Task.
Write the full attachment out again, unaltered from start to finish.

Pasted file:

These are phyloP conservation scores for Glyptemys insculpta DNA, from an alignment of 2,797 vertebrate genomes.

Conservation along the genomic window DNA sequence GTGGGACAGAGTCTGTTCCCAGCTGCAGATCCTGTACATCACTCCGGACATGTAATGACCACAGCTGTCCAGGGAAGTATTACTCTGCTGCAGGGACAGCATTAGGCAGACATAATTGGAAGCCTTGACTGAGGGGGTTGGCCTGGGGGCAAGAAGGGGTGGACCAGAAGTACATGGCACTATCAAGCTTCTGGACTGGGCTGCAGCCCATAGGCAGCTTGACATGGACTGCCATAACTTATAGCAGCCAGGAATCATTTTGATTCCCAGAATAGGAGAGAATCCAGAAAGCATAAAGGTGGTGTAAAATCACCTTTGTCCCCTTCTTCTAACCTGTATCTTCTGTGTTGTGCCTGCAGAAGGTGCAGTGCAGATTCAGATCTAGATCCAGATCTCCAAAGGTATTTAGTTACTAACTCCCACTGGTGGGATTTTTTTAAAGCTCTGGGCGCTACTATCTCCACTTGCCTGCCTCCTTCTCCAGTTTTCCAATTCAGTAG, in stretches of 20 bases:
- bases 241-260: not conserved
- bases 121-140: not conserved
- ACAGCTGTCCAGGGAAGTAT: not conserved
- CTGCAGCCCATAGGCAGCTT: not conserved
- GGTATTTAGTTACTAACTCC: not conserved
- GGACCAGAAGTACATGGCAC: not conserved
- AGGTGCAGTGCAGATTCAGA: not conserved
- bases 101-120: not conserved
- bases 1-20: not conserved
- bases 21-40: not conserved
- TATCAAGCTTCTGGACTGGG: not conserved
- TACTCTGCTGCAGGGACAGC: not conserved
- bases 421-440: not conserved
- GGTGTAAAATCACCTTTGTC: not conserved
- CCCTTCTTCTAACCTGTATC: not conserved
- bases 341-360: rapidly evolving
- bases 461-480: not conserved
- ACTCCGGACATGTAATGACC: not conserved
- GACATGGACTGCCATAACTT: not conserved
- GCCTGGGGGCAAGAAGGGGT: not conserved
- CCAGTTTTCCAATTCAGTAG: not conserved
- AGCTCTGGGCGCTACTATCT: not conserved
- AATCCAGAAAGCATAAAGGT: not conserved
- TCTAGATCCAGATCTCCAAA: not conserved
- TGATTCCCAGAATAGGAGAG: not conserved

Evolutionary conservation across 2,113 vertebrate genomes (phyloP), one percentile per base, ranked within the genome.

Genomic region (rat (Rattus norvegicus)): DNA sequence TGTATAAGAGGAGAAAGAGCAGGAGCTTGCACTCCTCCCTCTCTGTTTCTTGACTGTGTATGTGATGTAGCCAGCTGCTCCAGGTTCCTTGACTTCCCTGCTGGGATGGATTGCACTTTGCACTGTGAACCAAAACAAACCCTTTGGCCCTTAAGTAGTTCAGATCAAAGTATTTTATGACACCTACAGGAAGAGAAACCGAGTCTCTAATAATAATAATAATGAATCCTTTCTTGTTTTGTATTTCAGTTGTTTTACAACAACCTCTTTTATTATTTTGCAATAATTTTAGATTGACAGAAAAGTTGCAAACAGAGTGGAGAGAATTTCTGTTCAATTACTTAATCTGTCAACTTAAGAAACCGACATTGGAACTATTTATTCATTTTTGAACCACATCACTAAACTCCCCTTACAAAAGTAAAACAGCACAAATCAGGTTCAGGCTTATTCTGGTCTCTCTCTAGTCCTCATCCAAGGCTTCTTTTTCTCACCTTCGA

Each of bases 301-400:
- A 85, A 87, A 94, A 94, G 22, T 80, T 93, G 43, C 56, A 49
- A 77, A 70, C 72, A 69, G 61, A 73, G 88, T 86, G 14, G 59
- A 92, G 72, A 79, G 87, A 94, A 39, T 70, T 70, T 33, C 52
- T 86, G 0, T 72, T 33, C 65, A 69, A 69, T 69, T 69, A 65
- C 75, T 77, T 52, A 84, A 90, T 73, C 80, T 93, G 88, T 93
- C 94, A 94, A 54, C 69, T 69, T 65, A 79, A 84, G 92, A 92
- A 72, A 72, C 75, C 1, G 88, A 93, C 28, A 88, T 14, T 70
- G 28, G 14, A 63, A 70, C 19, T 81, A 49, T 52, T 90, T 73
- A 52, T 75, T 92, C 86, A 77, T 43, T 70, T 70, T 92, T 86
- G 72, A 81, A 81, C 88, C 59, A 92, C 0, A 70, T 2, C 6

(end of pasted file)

These are phyloP conservation scores for Glyptemys insculpta DNA, from an alignment of 2,797 vertebrate genomes.

Conservation along the genomic window DNA sequence GTGGGACAGAGTCTGTTCCCAGCTGCAGATCCTGTACATCACTCCGGACATGTAATGACCACAGCTGTCCAGGGAAGTATTACTCTGCTGCAGGGACAGCATTAGGCAGACATAATTGGAAGCCTTGACTGAGGGGGTTGGCCTGGGGGCAAGAAGGGGTGGACCAGAAGTACATGGCACTATCAAGCTTCTGGACTGGGCTGCAGCCCATAGGCAGCTTGACATGGACTGCCATAACTTATAGCAGCCAGGAATCATTTTGATTCCCAGAATAGGAGAGAATCCAGAAAGCATAAAGGTGGTGTAAAATCACCTTTGTCCCCTTCTTCTAACCTGTATCTTCTGTGTTGTGCCTGCAGAAGGTGCAGTGCAGATTCAGATCTAGATCCAGATCTCCAAAGGTATTTAGTTACTAACTCCCACTGGTGGGATTTTTTTAAAGCTCTGGGCGCTACTATCTCCACTTGCCTGCCTCCTTCTCCAGTTTTCCAATTCAGTAG, in stretches of 20 bases:
- bases 241-260: not conserved
- bases 121-140: not conserved
- ACAGCTGTCCAGGGAAGTAT: not conserved
- CTGCAGCCCATAGGCAGCTT: not conserved
- GGTATTTAGTTACTAACTCC: not conserved
- GGACCAGAAGTACATGGCAC: not conserved
- AGGTGCAGTGCAGATTCAGA: not conserved
- bases 101-120: not conserved
- bases 1-20: not conserved
- bases 21-40: not conserved
- TATCAAGCTTCTGGACTGGG: not conserved
- TACTCTGCTGCAGGGACAGC: not conserved
- bases 421-440: not conserved
- GGTGTAAAATCACCTTTGTC: not conserved
- CCCTTCTTCTAACCTGTATC: not conserved
- bases 341-360: rapidly evolving
- bases 461-480: not conserved
- ACTCCGGACATGTAATGACC: not conserved
- GACATGGACTGCCATAACTT: not conserved
- GCCTGGGGGCAAGAAGGGGT: not conserved
- CCAGTTTTCCAATTCAGTAG: not conserved
- AGCTCTGGGCGCTACTATCT: not conserved
- AATCCAGAAAGCATAAAGGT: not conserved
- TCTAGATCCAGATCTCCAAA: not conserved
- TGATTCCCAGAATAGGAGAG: not conserved

Evolutionary conservation across 2,113 vertebrate genomes (phyloP), one percentile per base, ranked within the genome.

Genomic region (rat (Rattus norvegicus)): DNA sequence TGTATAAGAGGAGAAAGAGCAGGAGCTTGCACTCCTCCCTCTCTGTTTCTTGACTGTGTATGTGATGTAGCCAGCTGCTCCAGGTTCCTTGACTTCCCTGCTGGGATGGATTGCACTTTGCACTGTGAACCAAAACAAACCCTTTGGCCCTTAAGTAGTTCAGATCAAAGTATTTTATGACACCTACAGGAAGAGAAACCGAGTCTCTAATAATAATAATAATGAATCCTTTCTTGTTTTGTATTTCAGTTGTTTTACAACAACCTCTTTTATTATTTTGCAATAATTTTAGATTGACAGAAAAGTTGCAAACAGAGTGGAGAGAATTTCTGTTCAATTACTTAATCTGTCAACTTAAGAAACCGACATTGGAACTATTTATTCATTTTTGAACCACATCACTAAACTCCCCTTACAAAAGTAAAACAGCACAAATCAGGTTCAGGCTTATTCTGGTCTCTCTCTAGTCCTCATCCAAGGCTTCTTTTTCTCACCTTCGA

Each of bases 301-400:
- A 85, A 87, A 94, A 94, G 22, T 80, T 93, G 43, C 56, A 49
- A 77, A 70, C 72, A 69, G 61, A 73, G 88, T 86, G 14, G 59
- A 92, G 72, A 79, G 87, A 94, A 39, T 70, T 70, T 33, C 52
- T 86, G 0, T 72, T 33, C 65, A 69, A 69, T 69, T 69, A 65
- C 75, T 77, T 52, A 84, A 90, T 73, C 80, T 93, G 88, T 93
- C 94, A 94, A 54, C 69, T 69, T 65, A 79, A 84, G 92, A 92
- A 72, A 72, C 75, C 1, G 88, A 93, C 28, A 88, T 14, T 70
- G 28, G 14, A 63, A 70, C 19, T 81, A 49, T 52, T 90, T 73
- A 52, T 75, T 92, C 86, A 77, T 43, T 70, T 70, T 92, T 86
- G 72, A 81, A 81, C 88, C 59, A 92, C 0, A 70, T 2, C 6